Molly in Africa

Saturday, October 11, 2008

"Madam, you are full of ifs"

A few weeks ago (actually in my second and third week working at MIRACLE), MIRACLE started its yearly process of choosing its students for the following school year.  School years begin in January here, so the process needs to be complete by November-ish.  MIRACLE invites anyone between the ages of 17-27 to come for interviews on two days and the staff splits up and interviews as many candidates as possible. One of the cool things about these interviews was that when looking for their qualifications, we do look at their grades, but then equally (if not more) important is whether they are needy.  Most of our students have at least one parent who has died- many have lost both of their parents.  I learned a great deal from these interviews when I first arrived and this past week we had the chance to continue the process.
After the potential students come to MIRACLE for an interview, then we (the staff) go to visit the top candidates at their homes to verify the information they gave us.  The MIRACLE staff were split up and assigned one to two days of "Village Visitation" as it was called.  On my assigned days, I joined my co-workers in our pick-up truck and spent the day away from the office.  On my first day, I had the chance to interview about 8 students.  Each had a really interesting story and I was constantly impressed with the perseverance and determination that these students exhibited.  One of the students we met with was hoping for a spot in the carpentry course and when we commented on how far she lives from MIRACLE she said she is willing to make the hour and a half walk each day to and from school!
On my second day of village visits, we had a late start and had about twice as many students to visit.  When we arrived at the first village (which in this case was a town), we were greeted by 12 students sitting on the veranda in front of the post office.  After a few minutes of roll call and paper shuffling, we realized that we had left 4 of their interview forms at the office, so in an attempt to save time, I decided to stay back with half the students and take their information again while the rest of the staff went to visit the first half of the students' houses.  After finishing their interviews, we had another hour or so to just sit and wait until the rest of the staff came back.  It ended up being a really great chance for me to get to know them better and for them to ask me all the questions they could come up with about how to compare Malawi and the States... and any other questions they could think of.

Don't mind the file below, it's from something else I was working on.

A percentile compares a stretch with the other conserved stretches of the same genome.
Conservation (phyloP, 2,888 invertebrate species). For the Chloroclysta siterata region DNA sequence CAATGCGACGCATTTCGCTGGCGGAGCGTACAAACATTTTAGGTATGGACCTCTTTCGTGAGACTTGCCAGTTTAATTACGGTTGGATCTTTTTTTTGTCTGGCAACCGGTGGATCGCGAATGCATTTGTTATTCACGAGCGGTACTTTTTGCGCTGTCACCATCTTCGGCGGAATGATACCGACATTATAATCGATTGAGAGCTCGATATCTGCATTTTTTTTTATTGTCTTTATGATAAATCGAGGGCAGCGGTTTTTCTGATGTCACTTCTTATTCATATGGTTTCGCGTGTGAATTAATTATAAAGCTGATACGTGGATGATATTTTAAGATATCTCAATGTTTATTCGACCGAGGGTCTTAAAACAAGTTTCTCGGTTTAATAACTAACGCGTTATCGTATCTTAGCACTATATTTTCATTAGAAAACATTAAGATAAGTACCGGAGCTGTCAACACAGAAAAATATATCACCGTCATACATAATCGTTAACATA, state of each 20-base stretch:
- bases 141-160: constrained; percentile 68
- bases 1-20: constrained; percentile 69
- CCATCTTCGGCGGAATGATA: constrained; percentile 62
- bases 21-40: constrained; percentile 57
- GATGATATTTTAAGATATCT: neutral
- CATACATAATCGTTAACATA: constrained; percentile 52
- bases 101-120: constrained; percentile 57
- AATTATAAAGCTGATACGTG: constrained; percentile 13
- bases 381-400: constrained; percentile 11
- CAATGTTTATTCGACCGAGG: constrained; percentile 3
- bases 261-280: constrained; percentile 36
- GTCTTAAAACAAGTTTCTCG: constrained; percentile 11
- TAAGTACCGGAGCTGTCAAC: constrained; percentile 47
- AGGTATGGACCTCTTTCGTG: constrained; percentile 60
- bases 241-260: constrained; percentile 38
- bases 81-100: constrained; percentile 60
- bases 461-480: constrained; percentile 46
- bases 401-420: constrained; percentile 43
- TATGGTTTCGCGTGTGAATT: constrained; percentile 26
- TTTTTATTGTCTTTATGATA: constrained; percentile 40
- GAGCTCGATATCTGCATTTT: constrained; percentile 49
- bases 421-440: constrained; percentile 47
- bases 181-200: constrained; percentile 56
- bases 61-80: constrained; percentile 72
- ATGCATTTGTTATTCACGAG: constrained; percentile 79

There were several times when things would come up about what would happen in this next year if they were accepted to MIRACLE and that started us off on a pretty funny interaction.  To all their questions, I kept replying, "IF you're accepted to MIRACLE, then I would be the teacher for two of you."  "IF you go to MIRACLE, then we could play frisbee, football or volleyball on the weekends."  "IF you go to MIRACLE, you can visit me in my office and ask me more questions."  I even learned how to say, "IF you go..." in Chitumbuka because I was saying it so much: para mwaluta...  So then I would say, "PARA mwaluta, you can keep teaching me Chitumbuka."  These candidates were making fun of me for always saying "if" and they told me, "Madam, you are full of 'ifs'!"  I explained that I didn't want to be held responsible by them if for some reason they weren't accepted because then they'd come to MIRACLE, point at me and say, "But that madam said we would be at MIRACLE."  I really enjoyed my time with those students and as it turns out, I think most (if not all) of them have been accepted so I have some visitors to look forward to starting next term!


At 11:12 PM, October 26, 2008, Blogger Luke Shepard said...

IF you write more blog posts, THEN I will find them humorous. Keep up the good work Molly!


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